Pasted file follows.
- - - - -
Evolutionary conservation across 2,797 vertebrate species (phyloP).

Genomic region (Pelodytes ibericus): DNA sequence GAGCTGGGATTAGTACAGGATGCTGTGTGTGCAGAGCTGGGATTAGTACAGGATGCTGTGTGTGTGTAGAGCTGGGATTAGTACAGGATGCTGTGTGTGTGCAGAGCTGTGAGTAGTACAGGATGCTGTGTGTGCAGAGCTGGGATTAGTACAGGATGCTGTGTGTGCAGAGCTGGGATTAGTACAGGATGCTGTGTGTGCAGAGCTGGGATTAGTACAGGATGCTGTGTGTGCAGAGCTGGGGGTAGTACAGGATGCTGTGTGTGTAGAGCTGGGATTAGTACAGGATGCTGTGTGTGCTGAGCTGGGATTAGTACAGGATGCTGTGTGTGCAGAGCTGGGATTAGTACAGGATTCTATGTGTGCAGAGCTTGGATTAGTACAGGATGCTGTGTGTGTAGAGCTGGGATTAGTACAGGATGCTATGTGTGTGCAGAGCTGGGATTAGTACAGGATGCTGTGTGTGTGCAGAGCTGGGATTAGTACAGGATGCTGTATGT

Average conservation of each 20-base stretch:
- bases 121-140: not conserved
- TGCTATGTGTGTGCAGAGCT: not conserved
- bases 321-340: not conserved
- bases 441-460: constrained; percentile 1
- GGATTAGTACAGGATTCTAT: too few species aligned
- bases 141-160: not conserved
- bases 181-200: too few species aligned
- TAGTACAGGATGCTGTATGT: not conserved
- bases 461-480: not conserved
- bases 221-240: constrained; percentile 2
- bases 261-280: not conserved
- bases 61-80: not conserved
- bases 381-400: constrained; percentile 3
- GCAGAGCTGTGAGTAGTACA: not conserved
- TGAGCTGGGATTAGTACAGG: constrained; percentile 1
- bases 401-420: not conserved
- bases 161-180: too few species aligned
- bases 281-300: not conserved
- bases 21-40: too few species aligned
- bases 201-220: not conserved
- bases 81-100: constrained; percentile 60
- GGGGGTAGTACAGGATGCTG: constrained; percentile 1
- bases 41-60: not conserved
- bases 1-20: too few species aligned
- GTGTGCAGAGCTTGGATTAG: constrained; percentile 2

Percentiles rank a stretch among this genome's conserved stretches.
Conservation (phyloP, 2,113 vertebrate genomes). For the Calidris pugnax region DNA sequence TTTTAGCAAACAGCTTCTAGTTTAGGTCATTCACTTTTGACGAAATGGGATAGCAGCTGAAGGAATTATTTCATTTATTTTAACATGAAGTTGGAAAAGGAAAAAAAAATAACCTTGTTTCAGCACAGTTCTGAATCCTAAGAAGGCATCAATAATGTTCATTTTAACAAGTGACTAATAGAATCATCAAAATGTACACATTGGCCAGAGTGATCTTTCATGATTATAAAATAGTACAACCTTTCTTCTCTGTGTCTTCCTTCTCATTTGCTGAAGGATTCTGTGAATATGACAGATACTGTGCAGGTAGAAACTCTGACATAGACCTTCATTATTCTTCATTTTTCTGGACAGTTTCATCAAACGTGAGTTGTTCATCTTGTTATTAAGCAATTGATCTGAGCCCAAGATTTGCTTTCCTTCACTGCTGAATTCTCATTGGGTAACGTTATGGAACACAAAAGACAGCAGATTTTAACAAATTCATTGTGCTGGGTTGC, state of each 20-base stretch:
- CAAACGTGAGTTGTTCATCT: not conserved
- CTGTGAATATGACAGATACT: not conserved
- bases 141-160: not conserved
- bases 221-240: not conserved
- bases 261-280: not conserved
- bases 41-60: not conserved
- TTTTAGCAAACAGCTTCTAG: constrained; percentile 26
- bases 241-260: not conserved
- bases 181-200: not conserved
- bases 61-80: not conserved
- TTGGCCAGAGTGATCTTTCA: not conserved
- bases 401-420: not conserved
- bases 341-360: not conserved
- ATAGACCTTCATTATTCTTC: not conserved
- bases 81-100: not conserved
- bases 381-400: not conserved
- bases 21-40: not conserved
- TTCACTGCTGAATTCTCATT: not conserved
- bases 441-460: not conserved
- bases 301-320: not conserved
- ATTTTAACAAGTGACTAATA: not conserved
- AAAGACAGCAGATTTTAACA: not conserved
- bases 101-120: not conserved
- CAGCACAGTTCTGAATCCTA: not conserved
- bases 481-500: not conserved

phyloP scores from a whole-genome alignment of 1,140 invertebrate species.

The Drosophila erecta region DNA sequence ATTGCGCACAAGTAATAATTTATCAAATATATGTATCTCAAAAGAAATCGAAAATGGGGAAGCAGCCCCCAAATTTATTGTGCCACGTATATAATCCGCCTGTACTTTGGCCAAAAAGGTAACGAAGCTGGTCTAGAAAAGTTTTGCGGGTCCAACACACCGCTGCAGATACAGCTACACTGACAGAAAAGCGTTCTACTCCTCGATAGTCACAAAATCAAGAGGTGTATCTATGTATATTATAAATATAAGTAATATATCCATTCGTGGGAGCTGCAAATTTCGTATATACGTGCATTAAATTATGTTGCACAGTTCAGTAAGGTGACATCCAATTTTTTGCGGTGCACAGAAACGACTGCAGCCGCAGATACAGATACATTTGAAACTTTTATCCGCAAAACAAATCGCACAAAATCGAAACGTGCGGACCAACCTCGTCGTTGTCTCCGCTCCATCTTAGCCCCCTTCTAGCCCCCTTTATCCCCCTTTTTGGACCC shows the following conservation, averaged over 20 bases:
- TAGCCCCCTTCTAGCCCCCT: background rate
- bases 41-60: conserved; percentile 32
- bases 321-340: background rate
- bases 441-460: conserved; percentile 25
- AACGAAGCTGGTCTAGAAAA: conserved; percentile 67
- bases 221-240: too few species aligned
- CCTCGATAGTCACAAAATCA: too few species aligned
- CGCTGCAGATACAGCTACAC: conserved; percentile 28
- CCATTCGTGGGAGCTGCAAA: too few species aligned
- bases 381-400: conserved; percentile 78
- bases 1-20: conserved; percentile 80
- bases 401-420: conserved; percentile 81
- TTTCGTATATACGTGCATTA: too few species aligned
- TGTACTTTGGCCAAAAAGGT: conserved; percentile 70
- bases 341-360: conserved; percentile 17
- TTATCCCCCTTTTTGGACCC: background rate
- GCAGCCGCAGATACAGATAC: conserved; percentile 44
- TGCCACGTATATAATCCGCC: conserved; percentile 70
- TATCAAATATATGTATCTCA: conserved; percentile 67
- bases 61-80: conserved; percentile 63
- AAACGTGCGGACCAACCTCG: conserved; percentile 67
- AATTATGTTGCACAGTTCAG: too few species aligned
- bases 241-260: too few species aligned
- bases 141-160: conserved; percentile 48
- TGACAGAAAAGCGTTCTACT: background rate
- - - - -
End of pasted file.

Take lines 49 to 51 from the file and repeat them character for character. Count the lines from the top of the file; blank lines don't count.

- bases 441-460: not conserved
- bases 301-320: not conserved
- ATTTTAACAAGTGACTAATA: not conserved